Already crossing into fast-casual territory in menu and pricing, McDonald’s in France is testing limited table service that could continue to move brand perceptions out of the “fast food” realm.
At 50 of its 120 Paris locations that have McCafés and touchpad order/pay terminals, McDonald’s staff bring out McCafé orders to seated customers. The chain intends to evaluate the service model through 2011, with a wider introduction anticipated in 2012, Jean-Pierre Petit, CEO of McDonald’s France, told Le Figaro.
The order kiosks are in 800 of the 1,195 McDonald’s in France, accounting for 17% of orders, according to the newspaper, which reports that McCafé counters take in 5% of sales in units where included.
The chain’s French operation, which reportedly had 2010 sales of €3.9 billion, has taken a leadership role in updating the McDonald’s brand. Last year it aired a TV commercial about a gay teen. In October, McDonald’s opened a combination salad/bar McCafé unit in Paris that sells no hamburgers. The menu included goat-cheese-topped burgers and salads in eco-friendly boxes. Next week it adds Charolais beef.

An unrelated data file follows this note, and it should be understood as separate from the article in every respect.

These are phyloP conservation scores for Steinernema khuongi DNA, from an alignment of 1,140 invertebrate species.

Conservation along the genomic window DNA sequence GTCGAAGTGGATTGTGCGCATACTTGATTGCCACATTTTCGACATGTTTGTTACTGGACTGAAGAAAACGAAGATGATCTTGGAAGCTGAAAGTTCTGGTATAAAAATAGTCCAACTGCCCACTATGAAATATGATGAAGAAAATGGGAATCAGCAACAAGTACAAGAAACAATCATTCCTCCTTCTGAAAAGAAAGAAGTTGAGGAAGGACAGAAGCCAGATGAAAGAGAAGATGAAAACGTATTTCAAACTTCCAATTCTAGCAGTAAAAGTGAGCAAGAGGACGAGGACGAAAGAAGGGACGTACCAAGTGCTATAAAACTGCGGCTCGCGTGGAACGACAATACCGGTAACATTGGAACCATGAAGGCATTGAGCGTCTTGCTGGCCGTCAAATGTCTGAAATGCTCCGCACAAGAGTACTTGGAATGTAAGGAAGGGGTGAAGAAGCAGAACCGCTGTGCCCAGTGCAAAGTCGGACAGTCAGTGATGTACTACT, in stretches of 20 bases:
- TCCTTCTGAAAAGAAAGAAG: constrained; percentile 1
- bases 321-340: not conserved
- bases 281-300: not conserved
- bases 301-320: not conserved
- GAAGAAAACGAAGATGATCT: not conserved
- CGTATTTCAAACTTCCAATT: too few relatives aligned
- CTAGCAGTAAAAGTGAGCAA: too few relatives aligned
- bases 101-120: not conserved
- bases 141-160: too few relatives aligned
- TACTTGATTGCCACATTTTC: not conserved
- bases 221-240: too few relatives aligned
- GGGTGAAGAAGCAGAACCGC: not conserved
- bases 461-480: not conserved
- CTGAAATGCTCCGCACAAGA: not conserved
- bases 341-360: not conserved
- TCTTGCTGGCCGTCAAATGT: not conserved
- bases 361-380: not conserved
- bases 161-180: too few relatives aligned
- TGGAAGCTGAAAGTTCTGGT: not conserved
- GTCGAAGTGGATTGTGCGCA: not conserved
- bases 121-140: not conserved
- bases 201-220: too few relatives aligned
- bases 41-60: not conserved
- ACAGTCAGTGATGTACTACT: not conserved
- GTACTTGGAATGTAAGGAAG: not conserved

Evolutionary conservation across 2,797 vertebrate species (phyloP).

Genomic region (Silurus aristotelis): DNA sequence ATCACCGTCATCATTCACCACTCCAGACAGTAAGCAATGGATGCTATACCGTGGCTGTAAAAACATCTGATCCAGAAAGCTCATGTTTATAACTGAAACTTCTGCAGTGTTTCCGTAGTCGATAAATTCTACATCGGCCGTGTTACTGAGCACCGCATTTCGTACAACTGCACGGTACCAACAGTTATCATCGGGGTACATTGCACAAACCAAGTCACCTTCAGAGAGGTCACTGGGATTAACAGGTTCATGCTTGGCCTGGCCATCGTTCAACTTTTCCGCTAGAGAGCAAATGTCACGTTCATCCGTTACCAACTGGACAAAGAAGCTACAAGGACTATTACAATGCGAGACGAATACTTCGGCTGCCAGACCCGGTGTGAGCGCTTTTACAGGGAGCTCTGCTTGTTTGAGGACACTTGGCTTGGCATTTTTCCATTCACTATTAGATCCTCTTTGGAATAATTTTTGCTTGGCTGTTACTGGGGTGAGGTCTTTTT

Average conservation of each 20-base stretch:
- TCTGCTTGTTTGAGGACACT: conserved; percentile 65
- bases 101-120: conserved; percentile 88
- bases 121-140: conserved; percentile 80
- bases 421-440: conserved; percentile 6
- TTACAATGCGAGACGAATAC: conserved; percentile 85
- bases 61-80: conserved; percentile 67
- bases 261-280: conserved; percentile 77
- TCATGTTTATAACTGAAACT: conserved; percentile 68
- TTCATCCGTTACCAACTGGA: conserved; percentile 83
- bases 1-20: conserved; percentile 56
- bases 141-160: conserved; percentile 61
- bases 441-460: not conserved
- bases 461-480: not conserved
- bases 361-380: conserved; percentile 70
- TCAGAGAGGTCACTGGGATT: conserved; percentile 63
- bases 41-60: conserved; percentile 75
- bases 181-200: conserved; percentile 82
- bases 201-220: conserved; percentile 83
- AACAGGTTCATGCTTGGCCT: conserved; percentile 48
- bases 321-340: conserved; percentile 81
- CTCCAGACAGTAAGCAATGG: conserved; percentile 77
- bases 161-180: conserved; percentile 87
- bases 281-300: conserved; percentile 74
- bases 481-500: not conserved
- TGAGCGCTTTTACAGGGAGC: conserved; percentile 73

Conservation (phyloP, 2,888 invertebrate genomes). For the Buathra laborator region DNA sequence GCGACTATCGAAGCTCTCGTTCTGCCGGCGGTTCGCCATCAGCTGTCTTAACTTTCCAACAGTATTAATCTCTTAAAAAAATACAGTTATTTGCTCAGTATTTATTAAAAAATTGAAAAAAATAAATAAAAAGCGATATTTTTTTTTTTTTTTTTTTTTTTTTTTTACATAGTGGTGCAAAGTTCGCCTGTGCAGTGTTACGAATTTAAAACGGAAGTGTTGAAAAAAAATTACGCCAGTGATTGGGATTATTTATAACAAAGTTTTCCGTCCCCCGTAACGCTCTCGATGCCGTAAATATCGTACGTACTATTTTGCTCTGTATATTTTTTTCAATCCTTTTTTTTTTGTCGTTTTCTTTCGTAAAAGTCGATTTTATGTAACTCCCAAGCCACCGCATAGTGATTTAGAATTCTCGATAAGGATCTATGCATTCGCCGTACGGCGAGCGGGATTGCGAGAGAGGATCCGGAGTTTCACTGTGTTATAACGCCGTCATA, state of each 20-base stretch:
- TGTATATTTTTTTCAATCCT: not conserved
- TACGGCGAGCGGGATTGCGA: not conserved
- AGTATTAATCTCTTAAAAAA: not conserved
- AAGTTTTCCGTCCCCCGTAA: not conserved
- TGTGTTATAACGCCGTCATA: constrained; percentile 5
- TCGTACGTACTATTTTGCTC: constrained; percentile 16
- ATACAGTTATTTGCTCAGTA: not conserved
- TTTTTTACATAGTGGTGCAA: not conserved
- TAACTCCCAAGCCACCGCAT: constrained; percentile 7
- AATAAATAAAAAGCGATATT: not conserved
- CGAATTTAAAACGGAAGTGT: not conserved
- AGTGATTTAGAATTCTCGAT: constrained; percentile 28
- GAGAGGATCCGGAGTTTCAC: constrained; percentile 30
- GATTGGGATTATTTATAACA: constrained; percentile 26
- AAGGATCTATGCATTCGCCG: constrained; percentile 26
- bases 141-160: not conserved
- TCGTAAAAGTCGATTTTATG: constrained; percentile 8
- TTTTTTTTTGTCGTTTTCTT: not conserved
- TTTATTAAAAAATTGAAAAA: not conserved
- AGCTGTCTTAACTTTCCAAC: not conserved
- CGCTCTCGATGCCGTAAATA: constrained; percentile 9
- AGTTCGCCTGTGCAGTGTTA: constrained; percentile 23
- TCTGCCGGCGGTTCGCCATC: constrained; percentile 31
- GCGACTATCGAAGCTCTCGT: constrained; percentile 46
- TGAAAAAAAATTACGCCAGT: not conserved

Table service may not be headed for the U.S. soon, although McDonald’s has tested the idea several times here. One was the “McDonald’s 3 ’n 1” concept tested in Lincoln, Neb., in 2002. It offered modified table service and the choice of three counters, each with its own menu (traditional, sandwich/platter and bakery/ice cream). The previous year, it opened the first “McDonald’s with the Diner Inside,” where food was ordered by customers via telephones on tables. It sounds so low-tech now.
Of course, McDonald’s is hardly pioneering with its test. Carl’s Jr., Culver’s and a few other quick-service chains have offered modified table service for decades. But the Paris test does show that QSRs are changing in ways aimed more at keeping aging loyalists than at luring young customers.